star wars marvle comic issue 1Marvel Star Wars Issue 1Of course that’s gotta be worth a fortune, right? In some cases, yes. Merchandising was surprisingly sparse when the original “Star Wars” hit theaters in 1977. But Marvel had been working on a comic book adaptation, and first issue sales were out of this galaxy. So it’s not that rare… unless you paid 35 cents for it. See, Marvel’s typical cover price for a comic book at the time was 30 cents, but they wanted to test the waters on a nickel price hike, so for just a few markets in the U.S., the cover said 35 cents. That variant is significantly rarer. Supposed value: Someone recently paid around $24,000 for a mint rare variant, as opposed to usual $1,250 or so for the common version. So that extra nickel was a good investment, even if it seemed like a ripoff at the time.

By the way, the value of later issues drops rapidly, as print runs increased and more people bought and saved them. The cover price would stay at 30 cents until issue 5, when it finally made the hyperspace leap to 35 cents.

Lunchboxes

star wars r2d2 lunchboxR2-D2 LunchboxEveryone remembers the classic 1977 lunchbox with the X-Wing Fighter on one side and the Land Speeder on the other. And those are sort of valuable at $500 or more for a nice one. But there’s a much rarer Star Wars lunchbox. The shape of R2-D2 is easy to adapt for many purposes including soft drink displays and mailboxes. It’s kind of an odd choice for a lunchbox, however, which may be why this one is so rare. King-Seeley (aka Thermos) made a dozen or so preproduction models in 1977, but it never made it to stores. Supposed value: If you find one with the label, you might pay around $3,000 for it.

Lego Items

star wars lego millennium falconMillennium FalconLego has made several versions of Han Solo’s ship including a tiny 92 piece Microfighter as well as the new Kessel Run version, which clocks in at 1,414 pieces. But in 2015, Lego unleashed the 7,541 piece Ultimate Collectors Series Falcon, priced at around $800, and selling in the aftermarket for more like $1,200. The detail is astonishing and the ship is huge, scaled properly to a Minifig being 6 feet tall. Supposed value: It has sold out out a couple of times and has been reintroduced, so you should be able to find one at close to retail price if you’re patient.

Speaking of Minifigs…

star wars bronze c-3poLimited Edition C-3POAt the 2007 San Diego Comic Con, Lego held a drawing for a rare C-3PO Minifig, the special limited edition bronze edition. As in, made of solid bronze. As in, limited to exactly ONE. No word on who won that figure, but hopefully it has been cherished either in a highly protected throne space on a climate controlled shelf, or by letting a kid enjoy playing with it. Supposed value: Priceless, really.

star wars boba fett minifigLimited Edition Boba FettNot to be outdone, in 2010, Lego released a special all-white plastic Boba Fett Minifig, limited to 10,000 pieces. And a pair of solid gold ones and a pair of sterling silver ones. There are exactly two complete sets of these in existence. Supposed value: Since there are twice as many as the C-3PO model, then, half of priceless?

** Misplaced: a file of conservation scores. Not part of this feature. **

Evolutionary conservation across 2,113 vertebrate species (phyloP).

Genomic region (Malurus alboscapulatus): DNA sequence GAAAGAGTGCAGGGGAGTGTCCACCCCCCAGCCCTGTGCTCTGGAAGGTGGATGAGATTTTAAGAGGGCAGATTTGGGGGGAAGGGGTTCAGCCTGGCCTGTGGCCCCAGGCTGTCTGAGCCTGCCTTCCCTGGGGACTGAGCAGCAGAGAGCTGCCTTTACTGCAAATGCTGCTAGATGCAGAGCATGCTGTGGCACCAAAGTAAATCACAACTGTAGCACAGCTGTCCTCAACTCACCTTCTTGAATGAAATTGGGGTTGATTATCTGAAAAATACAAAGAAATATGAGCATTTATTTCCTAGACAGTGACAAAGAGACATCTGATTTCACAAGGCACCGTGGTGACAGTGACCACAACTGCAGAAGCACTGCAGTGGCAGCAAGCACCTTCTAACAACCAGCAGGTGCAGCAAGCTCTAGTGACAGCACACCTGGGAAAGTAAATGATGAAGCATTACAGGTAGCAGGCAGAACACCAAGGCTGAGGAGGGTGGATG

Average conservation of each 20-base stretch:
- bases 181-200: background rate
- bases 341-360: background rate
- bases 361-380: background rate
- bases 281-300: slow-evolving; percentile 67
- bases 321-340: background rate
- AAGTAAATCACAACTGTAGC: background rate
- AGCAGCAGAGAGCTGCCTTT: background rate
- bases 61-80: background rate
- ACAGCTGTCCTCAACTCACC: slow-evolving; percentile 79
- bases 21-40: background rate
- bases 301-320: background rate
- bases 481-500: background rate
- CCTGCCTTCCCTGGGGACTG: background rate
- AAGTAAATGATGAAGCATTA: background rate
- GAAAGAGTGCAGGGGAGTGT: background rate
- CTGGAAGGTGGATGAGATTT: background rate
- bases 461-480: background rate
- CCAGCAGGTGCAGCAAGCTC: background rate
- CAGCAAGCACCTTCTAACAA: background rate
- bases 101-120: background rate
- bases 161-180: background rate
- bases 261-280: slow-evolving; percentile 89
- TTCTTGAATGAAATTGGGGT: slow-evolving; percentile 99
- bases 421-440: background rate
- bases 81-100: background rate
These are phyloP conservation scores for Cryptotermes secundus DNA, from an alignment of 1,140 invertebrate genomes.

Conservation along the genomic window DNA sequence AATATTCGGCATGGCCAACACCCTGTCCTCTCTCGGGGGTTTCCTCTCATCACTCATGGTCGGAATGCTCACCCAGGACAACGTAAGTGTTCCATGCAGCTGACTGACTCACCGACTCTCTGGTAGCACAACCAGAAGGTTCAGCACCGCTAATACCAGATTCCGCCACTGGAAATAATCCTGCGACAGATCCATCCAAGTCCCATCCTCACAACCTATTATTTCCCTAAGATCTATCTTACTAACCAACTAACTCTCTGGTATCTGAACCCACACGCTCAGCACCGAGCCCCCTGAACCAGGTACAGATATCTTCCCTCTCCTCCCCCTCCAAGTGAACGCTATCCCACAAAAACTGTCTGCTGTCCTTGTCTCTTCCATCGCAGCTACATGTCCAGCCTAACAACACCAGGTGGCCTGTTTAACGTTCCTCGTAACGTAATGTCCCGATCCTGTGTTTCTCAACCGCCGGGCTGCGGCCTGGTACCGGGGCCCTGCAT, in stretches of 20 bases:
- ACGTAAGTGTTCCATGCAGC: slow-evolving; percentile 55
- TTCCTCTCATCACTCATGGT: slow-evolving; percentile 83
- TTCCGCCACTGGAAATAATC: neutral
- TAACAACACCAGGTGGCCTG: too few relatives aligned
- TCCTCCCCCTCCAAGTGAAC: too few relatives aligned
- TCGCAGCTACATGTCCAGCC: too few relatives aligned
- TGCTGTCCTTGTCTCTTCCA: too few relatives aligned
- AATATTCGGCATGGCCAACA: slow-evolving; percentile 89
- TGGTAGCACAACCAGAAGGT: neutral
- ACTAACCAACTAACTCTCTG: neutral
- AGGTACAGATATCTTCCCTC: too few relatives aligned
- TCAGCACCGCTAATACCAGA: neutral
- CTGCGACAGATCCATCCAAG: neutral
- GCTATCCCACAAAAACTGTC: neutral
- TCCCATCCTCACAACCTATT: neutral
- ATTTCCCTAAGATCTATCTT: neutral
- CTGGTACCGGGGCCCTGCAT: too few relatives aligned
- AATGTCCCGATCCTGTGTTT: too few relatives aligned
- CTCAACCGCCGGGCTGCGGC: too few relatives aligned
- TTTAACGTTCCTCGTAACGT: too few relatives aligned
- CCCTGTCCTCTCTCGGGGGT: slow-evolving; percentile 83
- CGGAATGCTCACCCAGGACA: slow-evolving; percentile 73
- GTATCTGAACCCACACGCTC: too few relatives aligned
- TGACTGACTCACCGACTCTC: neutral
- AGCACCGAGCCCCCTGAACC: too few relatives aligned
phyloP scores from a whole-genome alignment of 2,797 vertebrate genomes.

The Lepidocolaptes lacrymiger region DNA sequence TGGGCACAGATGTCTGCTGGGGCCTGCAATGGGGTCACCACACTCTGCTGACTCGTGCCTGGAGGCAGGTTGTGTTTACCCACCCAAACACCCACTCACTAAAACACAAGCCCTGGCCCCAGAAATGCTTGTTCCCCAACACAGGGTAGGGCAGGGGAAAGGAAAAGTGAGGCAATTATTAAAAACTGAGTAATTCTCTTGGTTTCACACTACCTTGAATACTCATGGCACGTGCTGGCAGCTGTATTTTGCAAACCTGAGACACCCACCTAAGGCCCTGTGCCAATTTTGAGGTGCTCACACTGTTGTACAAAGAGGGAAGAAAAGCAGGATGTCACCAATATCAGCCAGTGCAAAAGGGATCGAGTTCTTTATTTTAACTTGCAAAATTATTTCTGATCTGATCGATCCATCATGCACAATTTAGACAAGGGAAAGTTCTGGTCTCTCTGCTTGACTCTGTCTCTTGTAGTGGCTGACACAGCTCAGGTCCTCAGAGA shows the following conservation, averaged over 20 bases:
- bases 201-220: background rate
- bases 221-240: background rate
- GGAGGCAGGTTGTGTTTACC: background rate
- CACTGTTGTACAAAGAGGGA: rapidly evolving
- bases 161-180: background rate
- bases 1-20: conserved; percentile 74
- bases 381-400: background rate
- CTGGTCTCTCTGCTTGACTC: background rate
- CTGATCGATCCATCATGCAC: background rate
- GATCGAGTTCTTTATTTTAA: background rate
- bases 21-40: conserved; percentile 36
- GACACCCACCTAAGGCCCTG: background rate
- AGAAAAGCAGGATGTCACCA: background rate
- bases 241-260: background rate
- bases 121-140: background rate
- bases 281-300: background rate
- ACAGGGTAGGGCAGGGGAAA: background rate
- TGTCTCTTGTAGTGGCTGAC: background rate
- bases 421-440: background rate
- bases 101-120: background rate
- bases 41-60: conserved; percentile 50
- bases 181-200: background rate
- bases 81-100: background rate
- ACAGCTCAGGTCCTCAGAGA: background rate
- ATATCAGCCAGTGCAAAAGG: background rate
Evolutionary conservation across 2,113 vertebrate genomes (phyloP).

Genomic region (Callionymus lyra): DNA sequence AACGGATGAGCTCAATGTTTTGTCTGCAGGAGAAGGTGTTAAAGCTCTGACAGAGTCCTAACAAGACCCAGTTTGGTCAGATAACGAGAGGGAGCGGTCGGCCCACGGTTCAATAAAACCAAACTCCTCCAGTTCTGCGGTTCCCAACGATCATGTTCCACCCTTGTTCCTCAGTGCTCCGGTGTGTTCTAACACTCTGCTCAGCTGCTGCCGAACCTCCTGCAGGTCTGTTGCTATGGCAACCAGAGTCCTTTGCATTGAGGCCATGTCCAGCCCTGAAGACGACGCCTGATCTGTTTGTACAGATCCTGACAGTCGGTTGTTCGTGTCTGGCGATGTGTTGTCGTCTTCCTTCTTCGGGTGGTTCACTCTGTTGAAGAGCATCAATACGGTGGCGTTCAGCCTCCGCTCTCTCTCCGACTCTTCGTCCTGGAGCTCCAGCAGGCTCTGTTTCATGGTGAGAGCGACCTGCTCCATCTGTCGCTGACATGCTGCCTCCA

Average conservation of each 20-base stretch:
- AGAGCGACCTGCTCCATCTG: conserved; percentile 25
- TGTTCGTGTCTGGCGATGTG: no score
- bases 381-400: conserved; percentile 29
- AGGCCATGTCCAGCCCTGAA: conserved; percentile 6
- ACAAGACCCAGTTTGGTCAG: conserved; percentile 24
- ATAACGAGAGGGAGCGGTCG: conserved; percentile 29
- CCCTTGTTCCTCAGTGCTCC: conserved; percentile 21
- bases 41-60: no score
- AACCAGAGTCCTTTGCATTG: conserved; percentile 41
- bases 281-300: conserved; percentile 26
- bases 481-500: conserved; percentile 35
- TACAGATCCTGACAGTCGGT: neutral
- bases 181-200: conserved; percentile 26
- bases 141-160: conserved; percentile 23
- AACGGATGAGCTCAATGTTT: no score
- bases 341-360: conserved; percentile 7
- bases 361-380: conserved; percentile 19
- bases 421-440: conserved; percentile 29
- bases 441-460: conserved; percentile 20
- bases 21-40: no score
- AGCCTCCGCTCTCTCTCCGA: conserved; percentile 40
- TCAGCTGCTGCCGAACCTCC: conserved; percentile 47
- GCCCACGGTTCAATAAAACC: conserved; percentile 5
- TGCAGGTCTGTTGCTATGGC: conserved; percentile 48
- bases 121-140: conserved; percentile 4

star wars george lucas minifigGeorge Lucas PrototypeUnlike Stan Lee or Alfred Hitchcock, Lucas isn’t known for making cameo appearances in his movies. But a Minifig version of him appeared in some of the Lego animated Star Wars projects. Lego designed a figure, complete with clapboard, and produced a few, but it was never released to the public. Supposed value: One sold for nearly $5,000 on eBay in 2013.

As with any of these lists, take the values with a grain of salt. But if you do get a chance to snag that vinyl cape Jawa for under a grand, use any force necessary to grab it!

If these items are a bit out of your collecting budget, check out the Star Wars stuff on the hobbyDB Marketplace! And if you have any other rare, valuable Star Wars toys, let us know in the comments!

Man Pleads Guilty to Theft of Rancho Obi Wan’s Star Wars Collectibles

It’s been a month since the theft at Rancho Obi Wan, the home of the world’s largest Star Wars collection. Since then, the case has made some progress, albeit ever so slowly.

rancho obi wanFor those of you just tuning in, Rancho Obi Wan made headlines on June 5th with a distressing call for help posted to social media. Steve Sansweet, the owner of the Rancho Obi Wan museum, revealed that over 100 items had been stolen from his collection between late 2015 and 2016. After careful investigation, he believed the culprit to be Carl Edward Cunningham, a personal friend, and fellow collector. At the time, Sansweet reported that Cunningham had “surrendered on an arrest warrant” and was charged with grand felony theft.

Now it seems a small bit of justice has been served. Cunningham pleaded guilty to the theft, and he will face four years in prison following his sentencing on September 7th.

Unfortunately, this story isn’t over for Sansweet. In his original call for help, he asked the Star Wars community to help him gather more information on Cunningham and any stolen items he may have sold. In the wake of this, many compassionate collectors reached out to Sansweet and actually returned some of the stolen memorabilia. However, according to an update made to Sansweet’s original post, at least 54 items “have not been accounted for.” No exact number has been given regarding how many items have been returned to Rancho Obi Wan, though 5% of the items had been returned as of June 7th.

rancho obi wanSansweet is still collecting information on these items. Each one is listed on the Rancho Obi Wan website, so we recommend taking a look if you might have any new information. Tips can be sent to tips@ranchoobiwan.org.

This theft hit close to home for all of us when the news first broke, and it still stings now. Our sympathies go out to the Rancho Obi Wan staff. We’ll continue to follow this story as closely as we can, but in the meantime, we hope even a little extra signal boosting might continue to help the cause.